import React from "react"
import titleStyles from "./title.module.css"

export default function Title({ text }) {
  return <h1 className={titleStyles.title}>{text}</h1>


In addition to enabling the use of other modules, like any modern JavaScript application, Gatsby has many features and a large community, with plugins for almost everything. They are all in JavaScript and can be installed by Node JS package managers, such as NPM and Yarn.

For example: to create a PWA, just install a plugin. It creates icons in different sizes based on an image, creates manifest.json and caches what you define in the configuration. In Jekyll, although there are plugins for this, they have little documentation.

Page preload

Another thing that I found very interesting is that Gatsby loads data from a page before you click on the link. That's why the site turns out to be faster, as there is no need to wait for it to load after clicking.

Hot reload

Gatsby shows the changes you make in real time during development. It is not necessary to press F5 for each change.


Both have Markdown support. In Jekyll the support comes by default without any configuration needed. In Gatsby, you need to install a plugin and configure the creation of the pages. Despite this initial complexity, you end up having more freedom to customize the features you want.


How Gatsby works How Gatsby works

Gatsby comes with support for GraphQL, which is a language for querying and manipulating data. Several sources can be used: APIs, Wordpress, Markdown files, databases, JSON and even CSVs.

With the help of plugins, data in these files are made available for manipulation by the GraphQL console. The idea is scary at first, but once you understand how it works, the fear vanishes. It is not as hard as it looks.

The interesting thing about this language is that we can convert dates to the desired format if informed in the query, without having to do the conversion in the JavaScript code.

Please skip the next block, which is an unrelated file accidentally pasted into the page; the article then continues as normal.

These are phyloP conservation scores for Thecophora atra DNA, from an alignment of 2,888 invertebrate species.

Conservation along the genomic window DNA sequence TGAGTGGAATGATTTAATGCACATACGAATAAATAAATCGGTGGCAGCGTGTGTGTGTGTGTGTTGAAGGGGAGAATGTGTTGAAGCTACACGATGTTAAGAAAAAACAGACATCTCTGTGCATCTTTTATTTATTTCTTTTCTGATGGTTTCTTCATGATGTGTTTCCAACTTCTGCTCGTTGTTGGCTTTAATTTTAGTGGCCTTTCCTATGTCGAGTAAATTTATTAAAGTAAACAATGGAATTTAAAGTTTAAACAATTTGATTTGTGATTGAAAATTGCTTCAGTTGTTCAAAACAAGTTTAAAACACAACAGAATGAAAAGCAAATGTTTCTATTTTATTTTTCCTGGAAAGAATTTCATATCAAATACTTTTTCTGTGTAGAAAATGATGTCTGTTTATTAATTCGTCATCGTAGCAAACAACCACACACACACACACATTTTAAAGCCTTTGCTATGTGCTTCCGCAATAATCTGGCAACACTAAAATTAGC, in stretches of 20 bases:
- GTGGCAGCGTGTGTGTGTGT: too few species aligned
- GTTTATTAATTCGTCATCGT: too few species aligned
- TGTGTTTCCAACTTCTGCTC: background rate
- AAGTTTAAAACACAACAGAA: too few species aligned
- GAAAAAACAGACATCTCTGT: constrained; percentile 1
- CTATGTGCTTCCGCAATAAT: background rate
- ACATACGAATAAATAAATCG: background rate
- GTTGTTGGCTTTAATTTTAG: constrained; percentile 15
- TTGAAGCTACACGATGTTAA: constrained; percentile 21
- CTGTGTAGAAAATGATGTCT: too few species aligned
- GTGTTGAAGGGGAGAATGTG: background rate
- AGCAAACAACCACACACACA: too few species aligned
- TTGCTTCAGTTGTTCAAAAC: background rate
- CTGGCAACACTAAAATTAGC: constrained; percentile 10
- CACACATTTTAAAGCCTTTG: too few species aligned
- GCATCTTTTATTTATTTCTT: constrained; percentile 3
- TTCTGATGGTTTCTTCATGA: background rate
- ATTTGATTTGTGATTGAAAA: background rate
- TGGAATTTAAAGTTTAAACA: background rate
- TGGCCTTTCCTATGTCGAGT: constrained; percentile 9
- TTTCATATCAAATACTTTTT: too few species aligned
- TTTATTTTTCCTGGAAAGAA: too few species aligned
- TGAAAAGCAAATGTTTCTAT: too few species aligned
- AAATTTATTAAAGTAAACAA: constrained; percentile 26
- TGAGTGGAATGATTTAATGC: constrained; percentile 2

import React from "react"
import { graphql, useStaticQuery, Link } from "gatsby"

const data = useStaticQuery(graphql`
  query {
    allMarkdownRemark(limit: 100, sort: { fields: id, order: DESC }) {
      edges {
        node {
          frontmatter {
            date(locale: "en-US", fromNow: true)

In the example, the date(locale: "en-US", fromNow: true) is going to display the date as "2 days ago".

Qual devo usar?

Use Jekyll if you are not comfortable with JavaScript. That's it. It is a powerful tool and I will continue to use it for simpler sites.

But in Jekyll site, while easier to create, it is more complicated to extend. If you need a feature where there is not yet a plugin, it will have to be developed in Ruby. The probability of not finding a JavaScript plugin is much lower, and their integration within the Gatsby environment is much more natural.

In short, use Gatsby if you like React / JavaScript and need more advanced features on your site.

Sobre a experiência

This challenge was great for me, because I was able to deal with the concepts that were still a bit fuzzy for me in React, like the use of React Hooks, and even learn some GraphQL, which I was completely unaware of.

If you made it this far, congratulations! The article turned out to be longer than I thought! In fact, the site I converted is the one where you read this text now: this blog was made in Jekyll and I converted it to Gatsby.

I will still write more about my learning process, but I will stop here, because the article got huge!

Leave your suggestion or criticism in the comments below!


  1. Static sites: basically, sites made only in HTML and CSS, that do not fetch data when it is opened. I wrote an article about it.
  2. Markdown: a markup language for creating content. However, this is much simpler and does not use HTML tags, as it focuses on readability.
  3. Liquid: markup that enables the iteration of variables and the inclusion of files and logic on a page.
  4. Progressive Web Apps (PWAs): applications developed in HTML, CSS and JavaScript that can be added as apps on phones. They have features such as notifications, offline use and hardware access. If well done, the app can even replace a native one, speed up development and avoid the bureaucracy of current app stores.